One of the most familiar maxims in management is “what gets rewarded gets done.” While true, what is often missed is the more subtle, but equally powerful, point that what is rewarding gets done too. Managers and employees alike don’t just do things that offer an extrinsic reward; they do well at the things they find rewarding and like to do.
Candidate selection and interviewing often takes into account the rewards that will come with any job. How often do you consider—and discuss—the aspects of the job that are rewarding?
Are you making efforts to understand both extrinsic and intrinsic motivation in your job candidates? If not, you’re missing a great opportunity.
The Towers Perrin Global Workforce study found that the number one reason employees stay at a company and are engaged is that their manager understands what motivates them. The second reason was challenging work. Despite what you might think, employees find challenging work rewarding. While nobody wants to be overworked, nobody wants to be bored either.
Rewards that are valued and the aspects of work that are rewarding are specific to individuals. Sure, you can work from a composite list of “the top 10 things that motivate employees.” However, unless you’ve hired statistically average employees that approach won’t prove very effective. And, that’s not the goal is it? We don’t want statistically average people, do we?
Of course, the alternative is to find out what rewards are valued and what is rewarding to a potential employee, and the best place to begin is during the interview.
The golden question of motivation is painfully obvious but seldom asked. It is: “What motivates you?” The challenge, unfortunately, is that some adults have never done the reflection necessary to understand themselves well enough to answer that question.
Why not ask candidates to do some “pre-work”? Either ask them to write a brief essay about what motivates them, or provide a framework of the most common rewards available to them should they get the job. That framework would be a list of potential rewards that a candidate could evaluate on a 1 to 10 basis—1 being worthless, and 10 being highly valued. Review this pre-work assessment prior to the interview. You won’t stun candidates with a question they can’t answer and you’ll quickly gain insights about both self-knowledge and valued extrinsic motivations.
At this point there might be some confusion around “rewards” and “rewarding.” I don’t want to split hairs, but for purposes of this article, think of a reward as an external thing and rewarding as an internal feeling. I get a reward after I’ve done something; I find something rewarding while I do it.
There are four broad categories for rewarding work: 1. the work itself, 2. the relationships involved whether with colleagues or customers, 3. the role one plays, and 4. the growth one experiences.
Not all work is particularly rewarding. You can’t make a silk purse out of a pig’s ear. However, by focusing on the related aspects of growth, relationships and roles, you can enhance even menial work to make it more rewarding.
At this point, of course, you’re still in the interviewing and selection process. I wish there was a sexier technique for learning about an applicant than asking good questions. It just seems so obvious. But since I don’t know of a better way, here are some excellent questions to ask to find out what an applicant finds rewarding:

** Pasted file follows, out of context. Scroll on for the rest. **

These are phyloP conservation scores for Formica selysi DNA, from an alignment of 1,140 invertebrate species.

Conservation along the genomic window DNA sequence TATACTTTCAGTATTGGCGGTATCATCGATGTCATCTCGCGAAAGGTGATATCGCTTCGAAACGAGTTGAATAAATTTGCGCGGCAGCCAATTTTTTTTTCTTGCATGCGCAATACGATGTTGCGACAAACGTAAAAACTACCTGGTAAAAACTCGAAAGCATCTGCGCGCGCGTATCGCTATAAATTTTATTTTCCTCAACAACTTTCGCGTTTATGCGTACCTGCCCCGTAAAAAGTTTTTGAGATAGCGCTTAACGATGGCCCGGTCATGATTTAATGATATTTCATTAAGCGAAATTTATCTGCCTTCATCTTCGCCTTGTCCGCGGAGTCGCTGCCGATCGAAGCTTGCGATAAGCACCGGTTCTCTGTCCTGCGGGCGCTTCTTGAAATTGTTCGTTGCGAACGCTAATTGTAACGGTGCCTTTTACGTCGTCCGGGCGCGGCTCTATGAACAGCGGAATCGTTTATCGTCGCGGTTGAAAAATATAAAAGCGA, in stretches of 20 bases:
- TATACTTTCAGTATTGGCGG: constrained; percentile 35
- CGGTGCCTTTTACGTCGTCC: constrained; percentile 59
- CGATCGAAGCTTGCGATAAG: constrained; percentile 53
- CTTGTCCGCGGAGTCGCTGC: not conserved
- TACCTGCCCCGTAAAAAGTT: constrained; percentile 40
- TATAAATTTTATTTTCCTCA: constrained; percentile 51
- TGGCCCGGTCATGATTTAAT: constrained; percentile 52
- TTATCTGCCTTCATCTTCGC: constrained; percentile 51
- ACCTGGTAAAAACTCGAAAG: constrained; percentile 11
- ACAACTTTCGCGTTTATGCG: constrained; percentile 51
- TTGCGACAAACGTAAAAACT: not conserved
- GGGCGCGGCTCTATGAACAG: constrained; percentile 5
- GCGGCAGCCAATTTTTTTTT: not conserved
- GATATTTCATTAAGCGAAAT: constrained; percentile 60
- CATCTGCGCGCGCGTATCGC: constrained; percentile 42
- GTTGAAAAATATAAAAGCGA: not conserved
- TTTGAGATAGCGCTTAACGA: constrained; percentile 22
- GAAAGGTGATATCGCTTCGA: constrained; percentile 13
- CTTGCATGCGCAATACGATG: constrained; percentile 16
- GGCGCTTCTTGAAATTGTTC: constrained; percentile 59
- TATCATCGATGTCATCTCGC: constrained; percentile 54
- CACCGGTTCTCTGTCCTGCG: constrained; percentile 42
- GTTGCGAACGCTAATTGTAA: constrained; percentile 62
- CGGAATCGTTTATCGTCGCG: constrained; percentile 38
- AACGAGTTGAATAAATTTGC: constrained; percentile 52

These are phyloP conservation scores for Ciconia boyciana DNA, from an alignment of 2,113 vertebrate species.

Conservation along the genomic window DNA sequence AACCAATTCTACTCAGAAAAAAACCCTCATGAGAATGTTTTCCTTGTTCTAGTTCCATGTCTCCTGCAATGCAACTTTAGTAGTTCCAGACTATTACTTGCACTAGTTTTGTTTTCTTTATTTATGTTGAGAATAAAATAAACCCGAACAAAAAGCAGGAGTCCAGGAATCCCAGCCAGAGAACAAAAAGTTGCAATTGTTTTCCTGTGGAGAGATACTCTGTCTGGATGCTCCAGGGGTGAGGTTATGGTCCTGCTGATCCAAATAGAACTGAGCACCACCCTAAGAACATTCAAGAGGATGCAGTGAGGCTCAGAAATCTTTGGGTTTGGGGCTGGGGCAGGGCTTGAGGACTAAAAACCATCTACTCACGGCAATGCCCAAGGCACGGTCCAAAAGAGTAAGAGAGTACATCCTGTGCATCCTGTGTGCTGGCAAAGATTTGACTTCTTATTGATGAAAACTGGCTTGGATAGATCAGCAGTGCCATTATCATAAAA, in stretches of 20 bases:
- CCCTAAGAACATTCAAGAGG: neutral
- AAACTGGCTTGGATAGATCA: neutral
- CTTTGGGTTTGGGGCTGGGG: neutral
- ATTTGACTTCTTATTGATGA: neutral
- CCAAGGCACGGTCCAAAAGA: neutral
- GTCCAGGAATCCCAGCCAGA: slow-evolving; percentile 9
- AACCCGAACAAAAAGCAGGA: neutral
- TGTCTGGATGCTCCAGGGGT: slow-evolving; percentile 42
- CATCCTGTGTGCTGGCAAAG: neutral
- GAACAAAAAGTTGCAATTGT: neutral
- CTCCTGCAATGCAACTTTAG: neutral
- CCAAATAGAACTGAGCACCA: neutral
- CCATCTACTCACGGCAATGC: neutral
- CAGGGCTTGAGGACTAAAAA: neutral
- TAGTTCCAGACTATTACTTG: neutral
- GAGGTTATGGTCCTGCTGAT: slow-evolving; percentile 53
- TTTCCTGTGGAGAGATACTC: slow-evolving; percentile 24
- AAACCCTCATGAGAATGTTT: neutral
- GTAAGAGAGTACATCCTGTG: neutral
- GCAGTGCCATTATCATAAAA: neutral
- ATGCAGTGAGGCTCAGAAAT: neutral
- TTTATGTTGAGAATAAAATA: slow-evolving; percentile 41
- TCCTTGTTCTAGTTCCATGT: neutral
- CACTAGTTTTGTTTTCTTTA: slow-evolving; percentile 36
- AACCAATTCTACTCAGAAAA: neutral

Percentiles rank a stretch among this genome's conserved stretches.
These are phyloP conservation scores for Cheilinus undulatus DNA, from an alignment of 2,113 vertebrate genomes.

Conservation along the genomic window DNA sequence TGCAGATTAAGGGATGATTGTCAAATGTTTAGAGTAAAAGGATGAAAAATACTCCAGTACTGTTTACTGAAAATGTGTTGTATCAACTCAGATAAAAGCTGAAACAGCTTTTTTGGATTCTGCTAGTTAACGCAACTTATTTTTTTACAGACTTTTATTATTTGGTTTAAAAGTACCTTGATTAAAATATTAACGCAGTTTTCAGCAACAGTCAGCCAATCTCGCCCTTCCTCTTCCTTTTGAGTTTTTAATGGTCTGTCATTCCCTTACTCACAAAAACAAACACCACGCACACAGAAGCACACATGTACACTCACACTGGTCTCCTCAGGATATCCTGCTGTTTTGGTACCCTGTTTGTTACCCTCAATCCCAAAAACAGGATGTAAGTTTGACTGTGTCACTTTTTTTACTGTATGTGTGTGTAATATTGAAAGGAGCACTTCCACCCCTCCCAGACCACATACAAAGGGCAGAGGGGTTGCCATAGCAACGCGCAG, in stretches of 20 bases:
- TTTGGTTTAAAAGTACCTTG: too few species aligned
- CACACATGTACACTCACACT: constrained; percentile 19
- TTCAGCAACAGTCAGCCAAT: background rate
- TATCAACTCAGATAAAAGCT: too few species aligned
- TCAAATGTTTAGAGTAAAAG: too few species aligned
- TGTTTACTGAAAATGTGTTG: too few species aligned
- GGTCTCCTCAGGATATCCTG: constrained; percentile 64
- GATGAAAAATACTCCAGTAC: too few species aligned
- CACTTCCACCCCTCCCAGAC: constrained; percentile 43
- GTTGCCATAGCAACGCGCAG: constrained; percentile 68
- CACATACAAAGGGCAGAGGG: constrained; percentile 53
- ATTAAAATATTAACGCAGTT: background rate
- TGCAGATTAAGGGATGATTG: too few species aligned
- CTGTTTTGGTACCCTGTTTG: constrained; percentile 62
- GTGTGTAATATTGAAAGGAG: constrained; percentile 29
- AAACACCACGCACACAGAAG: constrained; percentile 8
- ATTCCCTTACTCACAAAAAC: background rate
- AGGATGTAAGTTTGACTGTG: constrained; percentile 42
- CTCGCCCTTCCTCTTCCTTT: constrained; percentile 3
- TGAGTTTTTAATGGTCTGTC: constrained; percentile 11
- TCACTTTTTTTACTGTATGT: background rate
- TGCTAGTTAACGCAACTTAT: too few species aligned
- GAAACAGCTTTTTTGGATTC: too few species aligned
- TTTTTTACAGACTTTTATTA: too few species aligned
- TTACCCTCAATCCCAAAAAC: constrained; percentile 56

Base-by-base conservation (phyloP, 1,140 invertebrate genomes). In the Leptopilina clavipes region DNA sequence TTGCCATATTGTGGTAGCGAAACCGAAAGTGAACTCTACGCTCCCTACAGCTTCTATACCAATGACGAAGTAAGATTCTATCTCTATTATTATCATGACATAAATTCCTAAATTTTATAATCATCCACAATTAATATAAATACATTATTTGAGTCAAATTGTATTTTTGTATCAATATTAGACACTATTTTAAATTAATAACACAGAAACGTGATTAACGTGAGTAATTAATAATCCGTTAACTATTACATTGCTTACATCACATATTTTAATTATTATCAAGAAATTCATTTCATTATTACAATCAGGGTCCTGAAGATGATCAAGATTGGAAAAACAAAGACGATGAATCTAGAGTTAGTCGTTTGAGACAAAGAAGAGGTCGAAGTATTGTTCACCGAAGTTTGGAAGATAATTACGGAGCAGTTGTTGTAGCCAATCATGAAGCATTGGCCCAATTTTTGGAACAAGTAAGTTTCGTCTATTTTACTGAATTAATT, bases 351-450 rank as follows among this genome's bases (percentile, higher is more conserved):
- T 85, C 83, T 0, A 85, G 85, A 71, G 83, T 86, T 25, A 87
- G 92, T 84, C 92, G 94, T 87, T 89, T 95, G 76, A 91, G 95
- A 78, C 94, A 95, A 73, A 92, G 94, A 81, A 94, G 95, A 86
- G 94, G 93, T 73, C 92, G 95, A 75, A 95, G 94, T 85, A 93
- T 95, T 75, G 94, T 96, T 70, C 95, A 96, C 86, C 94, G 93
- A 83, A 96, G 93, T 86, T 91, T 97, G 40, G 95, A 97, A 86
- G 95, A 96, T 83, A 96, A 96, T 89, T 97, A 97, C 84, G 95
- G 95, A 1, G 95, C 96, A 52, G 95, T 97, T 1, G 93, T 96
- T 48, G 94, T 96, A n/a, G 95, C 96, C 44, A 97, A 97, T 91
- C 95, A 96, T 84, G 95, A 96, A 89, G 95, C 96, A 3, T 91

- What have you enjoyed most in your past jobs?
- What activities have lead most to your growth and development?
- What are the characteristics of a manager who helps you be your best?
- If you could assemble your ideal team, what would the team members be like?
- In the future, what kind of work would you most like to do?
- What would you most like to learn?
- If you could completely eliminate certain aspects of any job, what would you get rid of?
The key is to find an applicant whose definition of “rewarding” most closely matches either the kind of work you have available or the kind of work you can create to best utilize his or her internal motivators.
Once you’ve gained sufficient insight and move to the offer, here are some important guidelines to keep in mind:
- Don’t over-promise. No job is completely rewarding and no workplace free of challenges. Be realistic in how you present both the rewards to be gained and internal satisfaction to be expected from doing rewarding work.
- Don’t under-sell either. An overreaction to the above admonition might cause you to shortchange what your company and the position has to offer.
- Don’t accept complete responsibility. Adults share in the responsibility to find rewards in what they do—if the rewards aren’t inherent, they need to find ways to inject them into their job. This is the challenge of adulthood. There is stuff that needs to be done. How we do it makes it either routine or rewarding. Establish an expectation of shared responsibility for creating rewarding work.
- Don’t let your own biases and preferences distract. One person’s “rewarding” is another person’s “boring.” Thank heavens for diverse employees who like some things that others don’t! Otherwise certain work would never get done.
Many HR professionals beat themselves up because they feel their employer doesn’t offer enough compensation and related perks that enable them to reward employees as they’d like. The good news is that rewards are only half the equation. By getting better at recognizing and enhancing the rewarding aspects of working in your organization, you’ll have more to offer both existing and future employees. And, who knows? You may just discover that your job is more rewarding than you ever imagined.